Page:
Karen B. London
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The Floor is Common Ground
How has your use of the floor changed?
Stretching on my own is never going to happen!

Recently, I decided to stretch on my living room floor. Naturally, moments later there was a dog right beside me, sniffing my hair, pawing at my leg and generally expressing enthusiasm about joining in the fun. Maneuvering through a series of stretches is far more entertaining with a companion, and I never mind the company of dogs, but it did make me ponder how I use and share my floor.

In what ways do we give up on total floor access when we live with dogs? It can be tricky to stretch without wanted or unwanted participation. If you are interested in having your dog join in, then doga (yoga for dogs) may be for you. In doga classes, people and dogs work as partners in the practice of yoga, supporting each other in their poses. Many cities do not have doga classes, but the book Barking Buddha: Simple Soul Stretches for Yogi and Dogi can give human and dogs an introduction to it. Doga is a great example of the “if you can’t beat ‘em, join ‘em” approach to sharing the floor with your dog.

There are other activities besides stretching that become more challenging due to the presence of dogs. Playing monopoly is easier on the coffee table than on the floor. Bending over to look under the couch for a lost item is no longer a solo activity, and a dog is bound to show up to participate. And, of course, kids are generally better off snacking at the table rather than taking their food with them while they play on the floor.

In what ways has the use of your own floor been changed by the presence of a dog?


Karen B. London, PhD, is a Bark columnist and a Certified Applied Animal Behaviorist specializing in the evaluation and treatment of serious behavior problems in the domestic dog.

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Submitted by Ken_Trulock | August 8 2011 |

That's easy. The floor is an invitation to play! No more exercises when the boys are around. They see stretching as a play bow and push ups are just good fun!

Even cleaning the floor becomes a game of chase with the vacuum cleaner or mop or broom.

If nothing else, it's turned our floors from utilitarian to playpen.

Submitted by Ruby C. | August 8 2011 |

My dog loves to try to wiggle under me while I am stretching - I have found that a plank pose is nearly impossible to hold when being wriggled under and licked by a playful pup! But I love the interruption, after all I think laughing has to be as good for me as stretching - why not combine the two?

Submitted by Jewel | August 9 2011 |

I try to go to my home office to stretch after running, but found the stretching to be near impossible with the 2 dogs trying to 'help'. I ended up ceding my exercise mat to them, and I stretch on the floor (luckily it's carpeted). Watching them wrestle on the mat is hysterical, and they seem to think they are getting away with something.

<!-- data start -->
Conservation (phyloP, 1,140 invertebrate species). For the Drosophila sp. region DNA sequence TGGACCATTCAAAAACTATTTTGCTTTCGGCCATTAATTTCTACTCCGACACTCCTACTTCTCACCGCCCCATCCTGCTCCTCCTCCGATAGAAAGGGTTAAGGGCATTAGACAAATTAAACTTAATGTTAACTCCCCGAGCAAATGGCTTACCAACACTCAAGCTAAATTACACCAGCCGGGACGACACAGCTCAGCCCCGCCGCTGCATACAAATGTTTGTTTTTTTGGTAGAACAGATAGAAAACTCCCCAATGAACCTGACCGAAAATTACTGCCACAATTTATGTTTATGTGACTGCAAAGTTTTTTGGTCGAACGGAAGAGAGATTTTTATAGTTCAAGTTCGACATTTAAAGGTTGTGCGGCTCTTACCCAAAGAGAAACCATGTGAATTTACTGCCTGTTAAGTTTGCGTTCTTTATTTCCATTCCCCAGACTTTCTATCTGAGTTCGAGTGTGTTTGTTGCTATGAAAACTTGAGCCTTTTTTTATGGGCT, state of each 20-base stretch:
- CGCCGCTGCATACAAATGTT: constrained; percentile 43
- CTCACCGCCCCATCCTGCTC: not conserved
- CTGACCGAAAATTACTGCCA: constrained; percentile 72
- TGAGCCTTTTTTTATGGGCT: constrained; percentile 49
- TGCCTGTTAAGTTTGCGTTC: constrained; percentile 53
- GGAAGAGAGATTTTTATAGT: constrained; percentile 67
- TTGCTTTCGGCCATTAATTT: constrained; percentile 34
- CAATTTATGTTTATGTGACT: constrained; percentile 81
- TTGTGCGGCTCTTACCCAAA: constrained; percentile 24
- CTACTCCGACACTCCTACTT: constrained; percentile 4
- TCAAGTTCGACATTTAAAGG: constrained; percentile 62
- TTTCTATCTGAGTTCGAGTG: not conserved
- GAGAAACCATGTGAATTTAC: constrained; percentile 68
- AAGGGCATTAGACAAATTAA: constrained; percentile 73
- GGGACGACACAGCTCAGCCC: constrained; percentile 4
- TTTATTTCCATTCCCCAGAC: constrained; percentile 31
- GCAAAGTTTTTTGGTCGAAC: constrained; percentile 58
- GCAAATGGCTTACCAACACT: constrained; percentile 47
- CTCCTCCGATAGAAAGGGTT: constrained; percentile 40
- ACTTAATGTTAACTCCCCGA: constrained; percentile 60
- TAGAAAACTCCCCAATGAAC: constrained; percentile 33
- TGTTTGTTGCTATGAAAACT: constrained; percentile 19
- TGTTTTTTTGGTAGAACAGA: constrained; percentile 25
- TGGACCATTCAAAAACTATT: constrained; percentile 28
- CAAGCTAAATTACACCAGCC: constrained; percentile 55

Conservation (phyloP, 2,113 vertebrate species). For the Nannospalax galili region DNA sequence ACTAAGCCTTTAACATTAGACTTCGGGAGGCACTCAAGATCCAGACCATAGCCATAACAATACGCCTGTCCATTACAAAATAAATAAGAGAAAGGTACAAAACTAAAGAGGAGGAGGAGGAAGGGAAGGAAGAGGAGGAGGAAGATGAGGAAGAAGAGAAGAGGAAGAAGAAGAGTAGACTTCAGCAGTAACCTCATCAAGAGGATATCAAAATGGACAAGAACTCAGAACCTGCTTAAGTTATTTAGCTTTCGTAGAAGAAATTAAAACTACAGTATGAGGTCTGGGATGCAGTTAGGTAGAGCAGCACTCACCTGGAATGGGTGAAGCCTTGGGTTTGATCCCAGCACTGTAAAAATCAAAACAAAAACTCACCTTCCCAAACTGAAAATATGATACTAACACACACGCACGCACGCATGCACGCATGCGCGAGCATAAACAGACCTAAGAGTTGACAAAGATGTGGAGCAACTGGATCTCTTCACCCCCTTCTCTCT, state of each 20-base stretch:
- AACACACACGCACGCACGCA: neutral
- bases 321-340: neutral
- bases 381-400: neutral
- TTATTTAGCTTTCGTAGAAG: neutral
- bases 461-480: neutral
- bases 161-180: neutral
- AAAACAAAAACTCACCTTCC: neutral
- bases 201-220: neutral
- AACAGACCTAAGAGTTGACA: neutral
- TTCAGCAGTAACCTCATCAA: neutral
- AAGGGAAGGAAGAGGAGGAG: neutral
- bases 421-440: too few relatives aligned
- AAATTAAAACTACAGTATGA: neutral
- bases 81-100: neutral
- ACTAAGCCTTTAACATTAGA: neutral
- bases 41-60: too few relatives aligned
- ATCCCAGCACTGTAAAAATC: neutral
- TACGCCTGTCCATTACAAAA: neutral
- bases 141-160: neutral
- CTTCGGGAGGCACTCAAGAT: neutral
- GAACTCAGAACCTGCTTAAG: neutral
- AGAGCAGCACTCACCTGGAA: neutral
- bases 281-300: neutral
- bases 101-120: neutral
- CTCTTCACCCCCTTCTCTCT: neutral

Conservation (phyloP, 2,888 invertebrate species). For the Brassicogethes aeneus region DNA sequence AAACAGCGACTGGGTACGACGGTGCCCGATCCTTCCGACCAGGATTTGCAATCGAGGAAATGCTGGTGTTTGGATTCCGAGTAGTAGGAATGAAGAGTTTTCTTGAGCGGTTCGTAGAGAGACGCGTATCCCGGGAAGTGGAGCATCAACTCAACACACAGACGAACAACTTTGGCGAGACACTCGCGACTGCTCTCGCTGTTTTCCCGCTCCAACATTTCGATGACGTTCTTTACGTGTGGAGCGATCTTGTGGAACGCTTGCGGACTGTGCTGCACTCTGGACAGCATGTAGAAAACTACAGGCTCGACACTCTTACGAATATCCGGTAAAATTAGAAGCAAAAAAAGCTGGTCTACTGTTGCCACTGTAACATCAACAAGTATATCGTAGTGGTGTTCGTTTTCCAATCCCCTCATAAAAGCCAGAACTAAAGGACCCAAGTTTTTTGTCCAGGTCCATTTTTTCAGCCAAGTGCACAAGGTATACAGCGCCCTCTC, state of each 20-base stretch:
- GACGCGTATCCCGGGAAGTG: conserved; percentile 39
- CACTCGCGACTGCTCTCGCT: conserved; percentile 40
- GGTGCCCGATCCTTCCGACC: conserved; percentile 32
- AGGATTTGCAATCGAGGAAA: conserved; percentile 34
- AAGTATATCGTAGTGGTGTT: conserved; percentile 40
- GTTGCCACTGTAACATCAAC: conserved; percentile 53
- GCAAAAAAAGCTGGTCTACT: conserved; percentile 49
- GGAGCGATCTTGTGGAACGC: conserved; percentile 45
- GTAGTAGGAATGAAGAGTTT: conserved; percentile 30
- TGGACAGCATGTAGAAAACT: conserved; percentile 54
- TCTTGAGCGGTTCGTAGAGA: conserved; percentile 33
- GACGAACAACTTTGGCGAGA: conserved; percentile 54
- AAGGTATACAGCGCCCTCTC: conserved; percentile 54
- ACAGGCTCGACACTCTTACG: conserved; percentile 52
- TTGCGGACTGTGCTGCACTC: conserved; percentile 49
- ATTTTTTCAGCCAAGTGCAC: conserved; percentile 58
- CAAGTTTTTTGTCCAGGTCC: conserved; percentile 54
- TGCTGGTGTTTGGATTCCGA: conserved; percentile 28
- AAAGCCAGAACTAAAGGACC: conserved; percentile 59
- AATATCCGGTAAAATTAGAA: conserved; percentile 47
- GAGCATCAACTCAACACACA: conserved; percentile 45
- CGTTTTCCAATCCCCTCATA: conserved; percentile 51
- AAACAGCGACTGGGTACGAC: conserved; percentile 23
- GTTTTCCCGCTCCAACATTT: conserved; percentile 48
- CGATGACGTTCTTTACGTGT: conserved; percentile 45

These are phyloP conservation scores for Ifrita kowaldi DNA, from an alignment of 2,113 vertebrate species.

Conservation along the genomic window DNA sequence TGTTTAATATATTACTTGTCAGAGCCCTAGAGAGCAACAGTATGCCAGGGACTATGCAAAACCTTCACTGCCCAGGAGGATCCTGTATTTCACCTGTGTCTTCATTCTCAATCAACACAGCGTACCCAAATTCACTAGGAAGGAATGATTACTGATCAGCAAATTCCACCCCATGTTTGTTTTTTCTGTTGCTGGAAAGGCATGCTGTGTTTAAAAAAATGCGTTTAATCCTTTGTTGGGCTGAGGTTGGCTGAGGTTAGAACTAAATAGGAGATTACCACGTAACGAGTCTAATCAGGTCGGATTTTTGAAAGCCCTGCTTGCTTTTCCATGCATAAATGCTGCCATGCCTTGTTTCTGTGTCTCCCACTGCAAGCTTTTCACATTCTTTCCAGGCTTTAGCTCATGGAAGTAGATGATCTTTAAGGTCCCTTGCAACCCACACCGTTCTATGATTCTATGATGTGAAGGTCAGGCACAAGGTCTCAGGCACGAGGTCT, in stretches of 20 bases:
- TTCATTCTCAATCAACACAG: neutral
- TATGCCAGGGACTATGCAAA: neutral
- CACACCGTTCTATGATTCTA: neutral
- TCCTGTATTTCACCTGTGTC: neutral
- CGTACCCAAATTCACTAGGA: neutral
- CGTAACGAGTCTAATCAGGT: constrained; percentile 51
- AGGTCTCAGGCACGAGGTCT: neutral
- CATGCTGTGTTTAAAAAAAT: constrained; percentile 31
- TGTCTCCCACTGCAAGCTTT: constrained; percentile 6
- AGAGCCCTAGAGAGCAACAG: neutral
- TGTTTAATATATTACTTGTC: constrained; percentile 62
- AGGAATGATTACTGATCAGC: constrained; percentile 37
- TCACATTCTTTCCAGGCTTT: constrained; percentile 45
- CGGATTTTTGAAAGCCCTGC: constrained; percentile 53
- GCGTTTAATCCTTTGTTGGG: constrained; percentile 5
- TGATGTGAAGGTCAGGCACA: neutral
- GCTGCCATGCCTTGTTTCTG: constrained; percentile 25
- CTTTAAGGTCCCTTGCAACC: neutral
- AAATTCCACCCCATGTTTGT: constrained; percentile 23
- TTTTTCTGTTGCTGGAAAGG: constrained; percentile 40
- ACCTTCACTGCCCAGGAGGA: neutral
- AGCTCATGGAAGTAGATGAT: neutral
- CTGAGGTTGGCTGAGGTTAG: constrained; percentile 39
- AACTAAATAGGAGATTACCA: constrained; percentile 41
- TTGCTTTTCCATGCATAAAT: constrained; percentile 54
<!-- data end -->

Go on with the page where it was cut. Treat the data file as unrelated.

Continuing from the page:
Submitted by eardog | August 10 2011 |

Karen! We love this post! Especially the photo!

And our entire family (including Theodore) got a kick out of it.

Often, I'll help my boyfriend stretch. It can be painful for him and it is NOT his favorite activity. So, Theo comes over and places one paw on his hand or arm to comfort him. It's the sweetest thing!

Usually though, if I have work to do on the floor, Theo cuddles up but gives me my space. But if I LIE DOWN on the floor then he thinks it's family nap hour! And he curls up and takes a snooze!

Submitted by Husky_b | August 11 2011 |

Too sweet! the picture is fun, and i love your article. Especially the mention of dog yoga was appreciated. thank you! Husky_b

Submitted by www.iowadogblog... | August 12 2011 |

My dogs change the use of my floor in many ways. When I'm stretching after a run, two boxer tongues treat me as a salt lick. If I'm doing yoga, Gertie likes to lean on whichever appendage is supporting my weight, making me topple over. Or she'll just treat my stretch as an invitation to sit in my lap. But I guess my dogs are just trying to give me an extra ab workout since these antics always get me laughing.

As far as other uses of the floor, my dogs are not exactly helpers. Wrapping presents in the presence of my canines? Fuggedaboutit! They can't resist walking right over the pristine sheet of paper, puncturing it with their nails so my gift ends up looking like it's been hen-pecked. Spreading out a newspaper on the floor? Same thing. Board games? Better to play these on a table.

Sometimes I get annoyed with my dogs' floor antics, but they just want to be involved in whatever I'm doing. And isn't that one of the reasons we love them?

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